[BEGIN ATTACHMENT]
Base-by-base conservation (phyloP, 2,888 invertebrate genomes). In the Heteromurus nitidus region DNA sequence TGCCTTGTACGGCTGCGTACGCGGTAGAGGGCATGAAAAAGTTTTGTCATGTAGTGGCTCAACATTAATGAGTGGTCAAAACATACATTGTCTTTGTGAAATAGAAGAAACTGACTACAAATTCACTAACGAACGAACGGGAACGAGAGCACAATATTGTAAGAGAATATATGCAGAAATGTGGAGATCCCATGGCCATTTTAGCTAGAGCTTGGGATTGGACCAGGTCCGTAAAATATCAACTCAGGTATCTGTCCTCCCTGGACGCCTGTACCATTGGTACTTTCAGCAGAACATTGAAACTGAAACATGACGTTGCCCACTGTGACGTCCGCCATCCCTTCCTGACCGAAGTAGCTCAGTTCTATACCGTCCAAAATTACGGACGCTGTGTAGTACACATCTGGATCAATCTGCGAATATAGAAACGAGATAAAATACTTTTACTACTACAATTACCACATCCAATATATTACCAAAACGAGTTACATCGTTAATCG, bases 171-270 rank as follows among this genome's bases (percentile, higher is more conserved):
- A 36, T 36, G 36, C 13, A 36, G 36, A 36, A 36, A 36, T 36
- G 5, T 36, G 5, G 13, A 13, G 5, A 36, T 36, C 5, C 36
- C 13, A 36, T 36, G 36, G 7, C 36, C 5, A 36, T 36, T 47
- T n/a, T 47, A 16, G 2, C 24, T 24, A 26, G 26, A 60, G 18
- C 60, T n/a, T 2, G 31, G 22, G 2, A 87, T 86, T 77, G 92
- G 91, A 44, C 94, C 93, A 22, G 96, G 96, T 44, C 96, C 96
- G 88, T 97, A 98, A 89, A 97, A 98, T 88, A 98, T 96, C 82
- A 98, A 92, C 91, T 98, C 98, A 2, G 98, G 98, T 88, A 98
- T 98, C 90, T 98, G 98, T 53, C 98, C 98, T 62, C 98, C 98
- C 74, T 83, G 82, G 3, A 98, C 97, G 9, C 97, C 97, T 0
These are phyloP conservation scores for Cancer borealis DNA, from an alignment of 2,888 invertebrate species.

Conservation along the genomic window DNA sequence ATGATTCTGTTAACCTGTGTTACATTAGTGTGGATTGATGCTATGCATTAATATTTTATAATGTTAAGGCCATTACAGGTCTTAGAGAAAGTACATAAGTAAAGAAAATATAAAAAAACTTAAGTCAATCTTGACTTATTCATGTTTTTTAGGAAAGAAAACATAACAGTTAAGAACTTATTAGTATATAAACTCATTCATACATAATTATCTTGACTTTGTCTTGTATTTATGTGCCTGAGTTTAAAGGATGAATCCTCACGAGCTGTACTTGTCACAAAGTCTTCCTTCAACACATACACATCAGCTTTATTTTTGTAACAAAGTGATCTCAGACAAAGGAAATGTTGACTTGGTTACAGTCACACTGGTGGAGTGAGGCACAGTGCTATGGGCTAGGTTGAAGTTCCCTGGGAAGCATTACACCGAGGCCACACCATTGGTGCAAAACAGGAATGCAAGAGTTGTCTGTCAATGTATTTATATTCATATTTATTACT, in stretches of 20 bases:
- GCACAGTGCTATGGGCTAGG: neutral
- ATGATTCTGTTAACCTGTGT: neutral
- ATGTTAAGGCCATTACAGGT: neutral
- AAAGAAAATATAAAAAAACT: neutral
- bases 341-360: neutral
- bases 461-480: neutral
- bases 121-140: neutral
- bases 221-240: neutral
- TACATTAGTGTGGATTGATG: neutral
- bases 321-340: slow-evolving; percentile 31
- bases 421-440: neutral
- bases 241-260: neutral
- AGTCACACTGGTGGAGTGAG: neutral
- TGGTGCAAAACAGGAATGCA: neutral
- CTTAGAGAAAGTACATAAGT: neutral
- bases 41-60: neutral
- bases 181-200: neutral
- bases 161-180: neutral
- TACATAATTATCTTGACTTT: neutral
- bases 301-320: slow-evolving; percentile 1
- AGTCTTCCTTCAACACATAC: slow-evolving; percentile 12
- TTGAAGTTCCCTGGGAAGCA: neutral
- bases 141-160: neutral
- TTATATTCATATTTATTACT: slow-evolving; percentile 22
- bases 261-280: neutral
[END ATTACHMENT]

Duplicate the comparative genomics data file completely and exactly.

Base-by-base conservation (phyloP, 2,888 invertebrate genomes). In the Heteromurus nitidus region DNA sequence TGCCTTGTACGGCTGCGTACGCGGTAGAGGGCATGAAAAAGTTTTGTCATGTAGTGGCTCAACATTAATGAGTGGTCAAAACATACATTGTCTTTGTGAAATAGAAGAAACTGACTACAAATTCACTAACGAACGAACGGGAACGAGAGCACAATATTGTAAGAGAATATATGCAGAAATGTGGAGATCCCATGGCCATTTTAGCTAGAGCTTGGGATTGGACCAGGTCCGTAAAATATCAACTCAGGTATCTGTCCTCCCTGGACGCCTGTACCATTGGTACTTTCAGCAGAACATTGAAACTGAAACATGACGTTGCCCACTGTGACGTCCGCCATCCCTTCCTGACCGAAGTAGCTCAGTTCTATACCGTCCAAAATTACGGACGCTGTGTAGTACACATCTGGATCAATCTGCGAATATAGAAACGAGATAAAATACTTTTACTACTACAATTACCACATCCAATATATTACCAAAACGAGTTACATCGTTAATCG, bases 171-270 rank as follows among this genome's bases (percentile, higher is more conserved):
- A 36, T 36, G 36, C 13, A 36, G 36, A 36, A 36, A 36, T 36
- G 5, T 36, G 5, G 13, A 13, G 5, A 36, T 36, C 5, C 36
- C 13, A 36, T 36, G 36, G 7, C 36, C 5, A 36, T 36, T 47
- T n/a, T 47, A 16, G 2, C 24, T 24, A 26, G 26, A 60, G 18
- C 60, T n/a, T 2, G 31, G 22, G 2, A 87, T 86, T 77, G 92
- G 91, A 44, C 94, C 93, A 22, G 96, G 96, T 44, C 96, C 96
- G 88, T 97, A 98, A 89, A 97, A 98, T 88, A 98, T 96, C 82
- A 98, A 92, C 91, T 98, C 98, A 2, G 98, G 98, T 88, A 98
- T 98, C 90, T 98, G 98, T 53, C 98, C 98, T 62, C 98, C 98
- C 74, T 83, G 82, G 3, A 98, C 97, G 9, C 97, C 97, T 0
These are phyloP conservation scores for Cancer borealis DNA, from an alignment of 2,888 invertebrate species.

Conservation along the genomic window DNA sequence ATGATTCTGTTAACCTGTGTTACATTAGTGTGGATTGATGCTATGCATTAATATTTTATAATGTTAAGGCCATTACAGGTCTTAGAGAAAGTACATAAGTAAAGAAAATATAAAAAAACTTAAGTCAATCTTGACTTATTCATGTTTTTTAGGAAAGAAAACATAACAGTTAAGAACTTATTAGTATATAAACTCATTCATACATAATTATCTTGACTTTGTCTTGTATTTATGTGCCTGAGTTTAAAGGATGAATCCTCACGAGCTGTACTTGTCACAAAGTCTTCCTTCAACACATACACATCAGCTTTATTTTTGTAACAAAGTGATCTCAGACAAAGGAAATGTTGACTTGGTTACAGTCACACTGGTGGAGTGAGGCACAGTGCTATGGGCTAGGTTGAAGTTCCCTGGGAAGCATTACACCGAGGCCACACCATTGGTGCAAAACAGGAATGCAAGAGTTGTCTGTCAATGTATTTATATTCATATTTATTACT, in stretches of 20 bases:
- GCACAGTGCTATGGGCTAGG: neutral
- ATGATTCTGTTAACCTGTGT: neutral
- ATGTTAAGGCCATTACAGGT: neutral
- AAAGAAAATATAAAAAAACT: neutral
- bases 341-360: neutral
- bases 461-480: neutral
- bases 121-140: neutral
- bases 221-240: neutral
- TACATTAGTGTGGATTGATG: neutral
- bases 321-340: slow-evolving; percentile 31
- bases 421-440: neutral
- bases 241-260: neutral
- AGTCACACTGGTGGAGTGAG: neutral
- TGGTGCAAAACAGGAATGCA: neutral
- CTTAGAGAAAGTACATAAGT: neutral
- bases 41-60: neutral
- bases 181-200: neutral
- bases 161-180: neutral
- TACATAATTATCTTGACTTT: neutral
- bases 301-320: slow-evolving; percentile 1
- AGTCTTCCTTCAACACATAC: slow-evolving; percentile 12
- TTGAAGTTCCCTGGGAAGCA: neutral
- bases 141-160: neutral
- TTATATTCATATTTATTACT: slow-evolving; percentile 22
- bases 261-280: neutral